After reciting the ‘Declaration of Rebellion’ the protesters moved onto the road and sat down to block it and continue the rally with songs, poems and speeches, including by Caroline Lucas MP and George Monbiot. There were several votes during the sit-down when protesters were asked if they wished to leave the roadway as police were threatening to arrest them which resulted in a near-unanimous show of hands in favour of remaining.

As George Monbiot finished some of the protesters began to leave, and several activists stood up to encourage people to stay behind on the road and be arrested, and several groups continued the protest, including one circle with protesters linking arms including Donnachadh McCarthy and George Monbiot. Police surrounded the group, and then arrested the man to McCarthy’s left, coming back a few minutes later to take McCarthy away – and he later published an account of what appeared to be a symposium on climate change he conducted in the police van. Monbiot shortly after got up and left, apologising to those remaining that he needed to collect his children from school.

The arrests continued slowly, and there was still a group on one side of the road who had been locked together for some hours who police seemed to be largely ignoring and were still there when I left, along with others still sitting on the road.

I have low expectations for next week’s COP 26. We will get more promises to add to those which have already not been kept and not the real shift into action that the world desperately needs. Of course I’d be delighted to be proved wrong. But this side of a revolution I think it unlikely that the ultra-rich can be persuaded to change their ways.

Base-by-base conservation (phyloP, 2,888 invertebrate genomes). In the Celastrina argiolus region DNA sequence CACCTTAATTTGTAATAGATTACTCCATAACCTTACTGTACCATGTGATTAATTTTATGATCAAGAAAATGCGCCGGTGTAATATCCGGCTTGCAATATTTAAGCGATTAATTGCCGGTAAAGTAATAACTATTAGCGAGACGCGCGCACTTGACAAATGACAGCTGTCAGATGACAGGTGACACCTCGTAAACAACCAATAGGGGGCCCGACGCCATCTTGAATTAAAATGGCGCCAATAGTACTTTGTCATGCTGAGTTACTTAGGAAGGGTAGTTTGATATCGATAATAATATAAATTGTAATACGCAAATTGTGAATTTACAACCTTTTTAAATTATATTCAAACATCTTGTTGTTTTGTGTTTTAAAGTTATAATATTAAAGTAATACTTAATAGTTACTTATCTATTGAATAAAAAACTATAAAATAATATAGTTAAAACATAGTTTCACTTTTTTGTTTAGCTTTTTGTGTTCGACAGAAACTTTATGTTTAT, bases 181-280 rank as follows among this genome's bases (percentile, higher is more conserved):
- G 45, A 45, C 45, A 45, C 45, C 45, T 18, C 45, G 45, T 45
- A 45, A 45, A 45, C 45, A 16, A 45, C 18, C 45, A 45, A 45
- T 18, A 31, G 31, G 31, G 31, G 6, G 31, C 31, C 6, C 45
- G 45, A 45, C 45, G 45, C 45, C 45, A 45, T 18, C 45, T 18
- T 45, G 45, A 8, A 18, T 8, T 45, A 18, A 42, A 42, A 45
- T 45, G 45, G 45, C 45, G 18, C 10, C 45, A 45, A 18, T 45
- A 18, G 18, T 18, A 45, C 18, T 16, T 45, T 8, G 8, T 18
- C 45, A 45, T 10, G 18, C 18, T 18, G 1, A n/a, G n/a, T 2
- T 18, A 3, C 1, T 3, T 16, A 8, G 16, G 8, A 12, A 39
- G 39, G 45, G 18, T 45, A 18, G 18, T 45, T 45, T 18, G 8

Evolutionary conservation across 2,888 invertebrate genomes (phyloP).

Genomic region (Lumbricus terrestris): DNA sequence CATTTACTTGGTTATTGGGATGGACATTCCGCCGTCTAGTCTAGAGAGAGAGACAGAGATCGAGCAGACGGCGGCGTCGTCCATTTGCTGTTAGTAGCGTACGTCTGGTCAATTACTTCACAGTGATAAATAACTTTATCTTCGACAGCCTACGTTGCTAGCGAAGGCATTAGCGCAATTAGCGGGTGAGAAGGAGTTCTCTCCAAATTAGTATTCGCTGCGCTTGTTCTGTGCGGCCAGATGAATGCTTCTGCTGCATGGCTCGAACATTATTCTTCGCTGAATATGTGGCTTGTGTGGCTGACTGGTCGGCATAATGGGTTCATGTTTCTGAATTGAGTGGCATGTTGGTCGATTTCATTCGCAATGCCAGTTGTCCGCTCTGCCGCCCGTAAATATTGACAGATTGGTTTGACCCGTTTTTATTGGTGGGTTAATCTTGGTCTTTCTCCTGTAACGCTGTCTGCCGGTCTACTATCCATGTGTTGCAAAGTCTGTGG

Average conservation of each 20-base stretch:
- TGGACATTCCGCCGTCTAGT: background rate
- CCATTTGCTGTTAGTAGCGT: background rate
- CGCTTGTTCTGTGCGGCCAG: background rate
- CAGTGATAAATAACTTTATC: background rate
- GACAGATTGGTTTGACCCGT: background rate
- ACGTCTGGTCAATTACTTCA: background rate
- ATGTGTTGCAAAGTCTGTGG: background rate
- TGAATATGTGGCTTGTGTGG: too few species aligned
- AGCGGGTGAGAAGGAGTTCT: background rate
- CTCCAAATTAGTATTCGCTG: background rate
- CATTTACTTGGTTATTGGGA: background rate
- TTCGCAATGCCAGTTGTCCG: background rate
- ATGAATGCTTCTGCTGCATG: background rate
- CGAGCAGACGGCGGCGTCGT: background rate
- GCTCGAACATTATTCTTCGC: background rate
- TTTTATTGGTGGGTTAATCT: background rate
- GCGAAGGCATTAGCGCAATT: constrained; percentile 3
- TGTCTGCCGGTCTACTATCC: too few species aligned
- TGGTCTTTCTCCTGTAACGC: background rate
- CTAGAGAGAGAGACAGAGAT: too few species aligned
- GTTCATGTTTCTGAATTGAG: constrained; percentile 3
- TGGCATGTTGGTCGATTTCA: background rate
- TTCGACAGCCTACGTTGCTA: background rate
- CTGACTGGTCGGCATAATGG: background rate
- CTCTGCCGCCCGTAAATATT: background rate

Many more pictures at:
Extinction Rebellion roadblock
Extinction Rebellion rally

Requiem for a Dead Planet

Tuesday, December 17th, 2019

The Daily Mail was banned by Wikipedia as an ‘unreliable’ source in 2017, and fact checking sites and organisations regularly find that it published materail that is known to be untrue. But of course there are stories in it that are factually correct, though even these often have misleading and sensational headlines.

It has a long history of support for extreme right views and its proprieter in the early 1930s Harold Harmsworth, 1st Viscount Rothermere was a friend of both Hitler and Mussolini and ensured his papers published articles in support of the fascists and in 1934 wrote and published an article ‘Hurrah for the Blackshirts’ urging young men to join Mosley’s thugs. The family still have a controlling share in the Mail group, which includes the Mail on Sunday and the daily free Metro. Northcliffe House in Kensington where this protest took place is now also the home of Independent, London Live and the Evening Standard.